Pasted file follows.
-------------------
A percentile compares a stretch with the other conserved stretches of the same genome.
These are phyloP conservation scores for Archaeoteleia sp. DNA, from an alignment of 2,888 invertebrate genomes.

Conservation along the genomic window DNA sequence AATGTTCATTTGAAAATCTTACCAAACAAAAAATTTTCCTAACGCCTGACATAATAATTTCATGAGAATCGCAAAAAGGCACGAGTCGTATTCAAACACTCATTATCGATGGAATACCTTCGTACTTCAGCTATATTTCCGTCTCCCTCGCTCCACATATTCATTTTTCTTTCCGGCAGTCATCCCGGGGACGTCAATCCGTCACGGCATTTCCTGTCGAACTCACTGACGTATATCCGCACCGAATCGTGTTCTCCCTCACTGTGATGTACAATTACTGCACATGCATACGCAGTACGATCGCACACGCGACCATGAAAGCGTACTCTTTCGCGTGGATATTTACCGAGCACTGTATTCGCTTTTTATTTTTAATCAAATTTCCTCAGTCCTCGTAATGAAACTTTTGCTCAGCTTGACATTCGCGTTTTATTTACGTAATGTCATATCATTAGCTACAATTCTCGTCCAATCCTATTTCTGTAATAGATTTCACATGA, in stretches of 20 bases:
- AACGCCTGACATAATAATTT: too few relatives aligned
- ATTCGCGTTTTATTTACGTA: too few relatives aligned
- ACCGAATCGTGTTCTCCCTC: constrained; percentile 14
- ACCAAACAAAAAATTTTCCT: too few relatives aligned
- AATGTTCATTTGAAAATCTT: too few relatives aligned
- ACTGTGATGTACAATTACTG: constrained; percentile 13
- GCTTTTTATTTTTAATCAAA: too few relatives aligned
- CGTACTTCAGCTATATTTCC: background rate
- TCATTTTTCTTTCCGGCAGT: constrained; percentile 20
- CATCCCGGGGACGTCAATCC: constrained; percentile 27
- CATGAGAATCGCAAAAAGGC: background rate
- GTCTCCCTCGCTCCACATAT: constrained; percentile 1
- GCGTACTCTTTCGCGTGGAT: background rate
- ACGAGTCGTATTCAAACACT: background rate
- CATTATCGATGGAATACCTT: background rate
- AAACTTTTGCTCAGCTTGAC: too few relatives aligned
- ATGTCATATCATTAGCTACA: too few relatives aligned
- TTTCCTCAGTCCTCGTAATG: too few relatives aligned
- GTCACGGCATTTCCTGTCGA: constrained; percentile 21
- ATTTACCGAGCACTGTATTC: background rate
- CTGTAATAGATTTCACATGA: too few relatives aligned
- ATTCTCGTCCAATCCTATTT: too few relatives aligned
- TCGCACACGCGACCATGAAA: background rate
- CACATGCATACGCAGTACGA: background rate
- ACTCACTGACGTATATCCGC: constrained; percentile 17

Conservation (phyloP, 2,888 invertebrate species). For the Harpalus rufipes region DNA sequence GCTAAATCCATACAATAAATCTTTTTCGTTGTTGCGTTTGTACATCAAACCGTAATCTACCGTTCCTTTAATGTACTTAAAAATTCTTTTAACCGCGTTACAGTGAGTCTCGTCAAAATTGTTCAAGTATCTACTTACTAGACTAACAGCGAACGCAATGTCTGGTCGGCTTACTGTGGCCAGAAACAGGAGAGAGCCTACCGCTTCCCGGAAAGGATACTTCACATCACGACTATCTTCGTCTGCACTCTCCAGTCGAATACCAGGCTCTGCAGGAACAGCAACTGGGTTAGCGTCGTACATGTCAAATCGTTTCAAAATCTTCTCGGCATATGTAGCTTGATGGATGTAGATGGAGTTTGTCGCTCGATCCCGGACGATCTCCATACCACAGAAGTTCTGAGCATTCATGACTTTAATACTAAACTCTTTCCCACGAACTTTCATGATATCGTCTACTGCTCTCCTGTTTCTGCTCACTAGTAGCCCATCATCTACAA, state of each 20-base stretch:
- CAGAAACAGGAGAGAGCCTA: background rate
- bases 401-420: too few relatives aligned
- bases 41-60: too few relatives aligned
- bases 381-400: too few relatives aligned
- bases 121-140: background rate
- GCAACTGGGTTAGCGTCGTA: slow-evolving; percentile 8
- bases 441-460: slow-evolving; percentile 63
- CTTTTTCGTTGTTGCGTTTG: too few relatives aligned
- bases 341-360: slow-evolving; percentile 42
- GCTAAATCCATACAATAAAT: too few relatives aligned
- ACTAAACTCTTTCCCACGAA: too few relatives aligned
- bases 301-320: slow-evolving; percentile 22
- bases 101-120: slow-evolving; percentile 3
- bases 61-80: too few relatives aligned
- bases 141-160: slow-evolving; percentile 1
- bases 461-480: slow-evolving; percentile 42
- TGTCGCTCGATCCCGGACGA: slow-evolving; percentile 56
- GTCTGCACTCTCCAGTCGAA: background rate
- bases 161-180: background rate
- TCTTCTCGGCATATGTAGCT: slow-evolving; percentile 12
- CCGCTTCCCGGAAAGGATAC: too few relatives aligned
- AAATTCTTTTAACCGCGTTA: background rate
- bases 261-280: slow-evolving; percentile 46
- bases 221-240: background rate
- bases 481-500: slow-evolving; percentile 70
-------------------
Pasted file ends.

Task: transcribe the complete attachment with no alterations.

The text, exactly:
A percentile compares a stretch with the other conserved stretches of the same genome.
These are phyloP conservation scores for Archaeoteleia sp. DNA, from an alignment of 2,888 invertebrate genomes.

Conservation along the genomic window DNA sequence AATGTTCATTTGAAAATCTTACCAAACAAAAAATTTTCCTAACGCCTGACATAATAATTTCATGAGAATCGCAAAAAGGCACGAGTCGTATTCAAACACTCATTATCGATGGAATACCTTCGTACTTCAGCTATATTTCCGTCTCCCTCGCTCCACATATTCATTTTTCTTTCCGGCAGTCATCCCGGGGACGTCAATCCGTCACGGCATTTCCTGTCGAACTCACTGACGTATATCCGCACCGAATCGTGTTCTCCCTCACTGTGATGTACAATTACTGCACATGCATACGCAGTACGATCGCACACGCGACCATGAAAGCGTACTCTTTCGCGTGGATATTTACCGAGCACTGTATTCGCTTTTTATTTTTAATCAAATTTCCTCAGTCCTCGTAATGAAACTTTTGCTCAGCTTGACATTCGCGTTTTATTTACGTAATGTCATATCATTAGCTACAATTCTCGTCCAATCCTATTTCTGTAATAGATTTCACATGA, in stretches of 20 bases:
- AACGCCTGACATAATAATTT: too few relatives aligned
- ATTCGCGTTTTATTTACGTA: too few relatives aligned
- ACCGAATCGTGTTCTCCCTC: constrained; percentile 14
- ACCAAACAAAAAATTTTCCT: too few relatives aligned
- AATGTTCATTTGAAAATCTT: too few relatives aligned
- ACTGTGATGTACAATTACTG: constrained; percentile 13
- GCTTTTTATTTTTAATCAAA: too few relatives aligned
- CGTACTTCAGCTATATTTCC: background rate
- TCATTTTTCTTTCCGGCAGT: constrained; percentile 20
- CATCCCGGGGACGTCAATCC: constrained; percentile 27
- CATGAGAATCGCAAAAAGGC: background rate
- GTCTCCCTCGCTCCACATAT: constrained; percentile 1
- GCGTACTCTTTCGCGTGGAT: background rate
- ACGAGTCGTATTCAAACACT: background rate
- CATTATCGATGGAATACCTT: background rate
- AAACTTTTGCTCAGCTTGAC: too few relatives aligned
- ATGTCATATCATTAGCTACA: too few relatives aligned
- TTTCCTCAGTCCTCGTAATG: too few relatives aligned
- GTCACGGCATTTCCTGTCGA: constrained; percentile 21
- ATTTACCGAGCACTGTATTC: background rate
- CTGTAATAGATTTCACATGA: too few relatives aligned
- ATTCTCGTCCAATCCTATTT: too few relatives aligned
- TCGCACACGCGACCATGAAA: background rate
- CACATGCATACGCAGTACGA: background rate
- ACTCACTGACGTATATCCGC: constrained; percentile 17

Conservation (phyloP, 2,888 invertebrate species). For the Harpalus rufipes region DNA sequence GCTAAATCCATACAATAAATCTTTTTCGTTGTTGCGTTTGTACATCAAACCGTAATCTACCGTTCCTTTAATGTACTTAAAAATTCTTTTAACCGCGTTACAGTGAGTCTCGTCAAAATTGTTCAAGTATCTACTTACTAGACTAACAGCGAACGCAATGTCTGGTCGGCTTACTGTGGCCAGAAACAGGAGAGAGCCTACCGCTTCCCGGAAAGGATACTTCACATCACGACTATCTTCGTCTGCACTCTCCAGTCGAATACCAGGCTCTGCAGGAACAGCAACTGGGTTAGCGTCGTACATGTCAAATCGTTTCAAAATCTTCTCGGCATATGTAGCTTGATGGATGTAGATGGAGTTTGTCGCTCGATCCCGGACGATCTCCATACCACAGAAGTTCTGAGCATTCATGACTTTAATACTAAACTCTTTCCCACGAACTTTCATGATATCGTCTACTGCTCTCCTGTTTCTGCTCACTAGTAGCCCATCATCTACAA, state of each 20-base stretch:
- CAGAAACAGGAGAGAGCCTA: background rate
- bases 401-420: too few relatives aligned
- bases 41-60: too few relatives aligned
- bases 381-400: too few relatives aligned
- bases 121-140: background rate
- GCAACTGGGTTAGCGTCGTA: slow-evolving; percentile 8
- bases 441-460: slow-evolving; percentile 63
- CTTTTTCGTTGTTGCGTTTG: too few relatives aligned
- bases 341-360: slow-evolving; percentile 42
- GCTAAATCCATACAATAAAT: too few relatives aligned
- ACTAAACTCTTTCCCACGAA: too few relatives aligned
- bases 301-320: slow-evolving; percentile 22
- bases 101-120: slow-evolving; percentile 3
- bases 61-80: too few relatives aligned
- bases 141-160: slow-evolving; percentile 1
- bases 461-480: slow-evolving; percentile 42
- TGTCGCTCGATCCCGGACGA: slow-evolving; percentile 56
- GTCTGCACTCTCCAGTCGAA: background rate
- bases 161-180: background rate
- TCTTCTCGGCATATGTAGCT: slow-evolving; percentile 12
- CCGCTTCCCGGAAAGGATAC: too few relatives aligned
- AAATTCTTTTAACCGCGTTA: background rate
- bases 261-280: slow-evolving; percentile 46
- bases 221-240: background rate
- bases 481-500: slow-evolving; percentile 70